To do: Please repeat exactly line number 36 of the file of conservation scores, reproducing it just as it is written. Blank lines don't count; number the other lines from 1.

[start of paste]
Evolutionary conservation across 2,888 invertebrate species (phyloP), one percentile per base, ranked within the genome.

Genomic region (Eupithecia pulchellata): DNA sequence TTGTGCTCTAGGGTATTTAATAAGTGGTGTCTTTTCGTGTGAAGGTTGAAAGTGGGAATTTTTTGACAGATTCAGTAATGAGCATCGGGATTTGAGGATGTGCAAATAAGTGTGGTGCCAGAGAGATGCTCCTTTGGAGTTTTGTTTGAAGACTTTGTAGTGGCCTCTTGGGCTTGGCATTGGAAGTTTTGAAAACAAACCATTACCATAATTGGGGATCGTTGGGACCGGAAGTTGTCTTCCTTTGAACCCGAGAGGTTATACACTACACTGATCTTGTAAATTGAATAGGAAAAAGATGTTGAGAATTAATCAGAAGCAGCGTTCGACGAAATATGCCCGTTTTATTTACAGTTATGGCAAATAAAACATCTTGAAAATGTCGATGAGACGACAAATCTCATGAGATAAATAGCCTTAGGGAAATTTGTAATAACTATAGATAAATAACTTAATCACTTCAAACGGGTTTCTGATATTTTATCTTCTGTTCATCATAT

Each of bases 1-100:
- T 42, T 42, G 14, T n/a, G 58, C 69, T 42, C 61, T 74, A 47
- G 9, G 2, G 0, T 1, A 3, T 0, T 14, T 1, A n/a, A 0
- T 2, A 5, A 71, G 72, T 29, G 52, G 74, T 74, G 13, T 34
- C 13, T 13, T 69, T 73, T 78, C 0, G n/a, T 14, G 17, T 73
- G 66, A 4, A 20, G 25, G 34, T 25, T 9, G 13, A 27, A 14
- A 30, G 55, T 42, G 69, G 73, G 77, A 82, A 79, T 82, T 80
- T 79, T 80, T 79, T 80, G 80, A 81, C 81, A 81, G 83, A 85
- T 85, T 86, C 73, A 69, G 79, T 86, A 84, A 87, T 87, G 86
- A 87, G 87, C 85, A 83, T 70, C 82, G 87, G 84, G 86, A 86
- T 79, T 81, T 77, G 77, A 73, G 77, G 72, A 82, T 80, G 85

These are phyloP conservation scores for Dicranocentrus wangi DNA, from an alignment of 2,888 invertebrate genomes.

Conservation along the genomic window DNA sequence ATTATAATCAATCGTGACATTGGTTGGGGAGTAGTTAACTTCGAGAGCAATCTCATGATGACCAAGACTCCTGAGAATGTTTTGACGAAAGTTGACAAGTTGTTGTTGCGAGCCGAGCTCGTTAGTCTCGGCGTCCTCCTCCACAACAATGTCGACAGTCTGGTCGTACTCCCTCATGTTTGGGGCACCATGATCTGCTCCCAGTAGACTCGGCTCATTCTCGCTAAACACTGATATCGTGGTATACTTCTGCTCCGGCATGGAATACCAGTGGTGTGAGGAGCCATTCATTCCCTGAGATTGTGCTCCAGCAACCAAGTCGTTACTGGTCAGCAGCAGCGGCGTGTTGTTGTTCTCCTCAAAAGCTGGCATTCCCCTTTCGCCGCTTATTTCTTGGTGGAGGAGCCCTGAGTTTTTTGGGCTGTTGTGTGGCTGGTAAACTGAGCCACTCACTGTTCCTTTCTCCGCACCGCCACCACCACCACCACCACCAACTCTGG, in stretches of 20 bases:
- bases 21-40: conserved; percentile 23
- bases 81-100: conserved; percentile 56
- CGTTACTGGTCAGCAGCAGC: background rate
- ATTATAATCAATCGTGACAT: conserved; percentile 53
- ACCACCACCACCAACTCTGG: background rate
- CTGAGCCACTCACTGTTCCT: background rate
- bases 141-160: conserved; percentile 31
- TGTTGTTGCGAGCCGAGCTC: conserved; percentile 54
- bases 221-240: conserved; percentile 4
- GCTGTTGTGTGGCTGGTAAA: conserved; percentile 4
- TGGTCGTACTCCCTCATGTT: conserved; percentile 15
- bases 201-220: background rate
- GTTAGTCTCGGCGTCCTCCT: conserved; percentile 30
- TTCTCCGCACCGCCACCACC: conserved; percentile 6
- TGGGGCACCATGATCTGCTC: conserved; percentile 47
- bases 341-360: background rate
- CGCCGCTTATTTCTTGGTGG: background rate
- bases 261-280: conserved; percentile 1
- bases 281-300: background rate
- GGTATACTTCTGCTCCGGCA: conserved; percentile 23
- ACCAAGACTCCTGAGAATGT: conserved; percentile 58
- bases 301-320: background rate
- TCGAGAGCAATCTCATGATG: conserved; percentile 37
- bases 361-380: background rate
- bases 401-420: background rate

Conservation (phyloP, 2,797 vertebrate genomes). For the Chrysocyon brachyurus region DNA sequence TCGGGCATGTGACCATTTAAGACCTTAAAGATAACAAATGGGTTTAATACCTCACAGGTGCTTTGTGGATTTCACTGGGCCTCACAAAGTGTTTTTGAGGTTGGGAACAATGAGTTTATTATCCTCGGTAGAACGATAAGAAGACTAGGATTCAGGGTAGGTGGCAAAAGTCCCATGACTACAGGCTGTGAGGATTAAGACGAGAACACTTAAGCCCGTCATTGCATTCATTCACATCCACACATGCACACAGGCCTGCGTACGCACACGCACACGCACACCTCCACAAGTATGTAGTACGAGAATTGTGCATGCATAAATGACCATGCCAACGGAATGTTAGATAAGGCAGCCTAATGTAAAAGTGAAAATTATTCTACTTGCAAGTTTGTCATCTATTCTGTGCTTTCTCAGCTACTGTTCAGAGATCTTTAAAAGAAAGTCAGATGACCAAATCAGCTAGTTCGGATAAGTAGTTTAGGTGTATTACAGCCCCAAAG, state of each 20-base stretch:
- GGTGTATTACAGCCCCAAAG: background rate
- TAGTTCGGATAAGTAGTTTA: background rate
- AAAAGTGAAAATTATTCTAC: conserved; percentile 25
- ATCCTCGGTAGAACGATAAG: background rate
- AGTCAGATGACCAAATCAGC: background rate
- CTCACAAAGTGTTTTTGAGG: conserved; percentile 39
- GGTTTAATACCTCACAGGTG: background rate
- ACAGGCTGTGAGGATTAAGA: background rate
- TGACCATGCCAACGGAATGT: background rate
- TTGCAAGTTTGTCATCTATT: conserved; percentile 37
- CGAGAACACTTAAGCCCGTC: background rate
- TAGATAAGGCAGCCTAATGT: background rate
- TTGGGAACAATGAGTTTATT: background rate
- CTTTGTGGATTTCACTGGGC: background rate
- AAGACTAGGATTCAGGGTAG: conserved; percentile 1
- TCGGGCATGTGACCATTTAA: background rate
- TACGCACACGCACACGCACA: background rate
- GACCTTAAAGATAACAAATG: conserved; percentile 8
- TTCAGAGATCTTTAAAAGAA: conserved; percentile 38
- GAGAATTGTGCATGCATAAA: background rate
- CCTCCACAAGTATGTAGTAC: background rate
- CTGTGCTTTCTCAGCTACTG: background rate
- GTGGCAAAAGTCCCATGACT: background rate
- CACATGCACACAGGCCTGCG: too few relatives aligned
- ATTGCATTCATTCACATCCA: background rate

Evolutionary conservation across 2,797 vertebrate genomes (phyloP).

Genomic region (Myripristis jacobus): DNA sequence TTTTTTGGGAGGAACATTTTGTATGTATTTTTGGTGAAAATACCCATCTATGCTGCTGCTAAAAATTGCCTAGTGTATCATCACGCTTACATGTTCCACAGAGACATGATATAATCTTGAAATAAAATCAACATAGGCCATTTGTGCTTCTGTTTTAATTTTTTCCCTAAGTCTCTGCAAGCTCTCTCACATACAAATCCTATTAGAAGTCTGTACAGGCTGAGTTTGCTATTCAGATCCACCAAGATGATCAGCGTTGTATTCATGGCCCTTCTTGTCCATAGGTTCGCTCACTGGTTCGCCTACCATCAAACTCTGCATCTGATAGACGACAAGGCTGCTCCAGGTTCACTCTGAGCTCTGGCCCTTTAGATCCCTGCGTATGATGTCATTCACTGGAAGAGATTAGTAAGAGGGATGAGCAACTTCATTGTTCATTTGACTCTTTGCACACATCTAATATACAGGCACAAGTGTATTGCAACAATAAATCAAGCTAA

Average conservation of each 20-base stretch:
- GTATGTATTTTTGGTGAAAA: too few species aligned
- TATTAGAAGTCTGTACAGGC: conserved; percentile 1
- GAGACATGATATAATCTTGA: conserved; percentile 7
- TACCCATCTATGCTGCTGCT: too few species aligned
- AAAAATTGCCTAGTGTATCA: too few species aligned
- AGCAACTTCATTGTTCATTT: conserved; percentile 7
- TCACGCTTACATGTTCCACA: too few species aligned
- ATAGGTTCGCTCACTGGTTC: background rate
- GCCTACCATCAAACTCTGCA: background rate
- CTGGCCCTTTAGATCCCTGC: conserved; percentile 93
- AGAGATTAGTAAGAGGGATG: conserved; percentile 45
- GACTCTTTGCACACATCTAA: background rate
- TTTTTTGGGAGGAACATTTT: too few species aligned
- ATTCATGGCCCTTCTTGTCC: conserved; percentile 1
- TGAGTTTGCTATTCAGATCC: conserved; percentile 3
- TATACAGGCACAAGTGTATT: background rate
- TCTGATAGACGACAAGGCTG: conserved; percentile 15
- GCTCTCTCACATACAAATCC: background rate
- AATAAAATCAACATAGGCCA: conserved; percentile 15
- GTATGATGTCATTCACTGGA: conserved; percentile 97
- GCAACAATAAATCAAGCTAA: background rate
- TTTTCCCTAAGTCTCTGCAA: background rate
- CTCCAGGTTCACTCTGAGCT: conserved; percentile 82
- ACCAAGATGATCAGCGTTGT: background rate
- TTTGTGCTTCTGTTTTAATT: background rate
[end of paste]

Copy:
- ACCAAGACTCCTGAGAATGT: conserved; percentile 58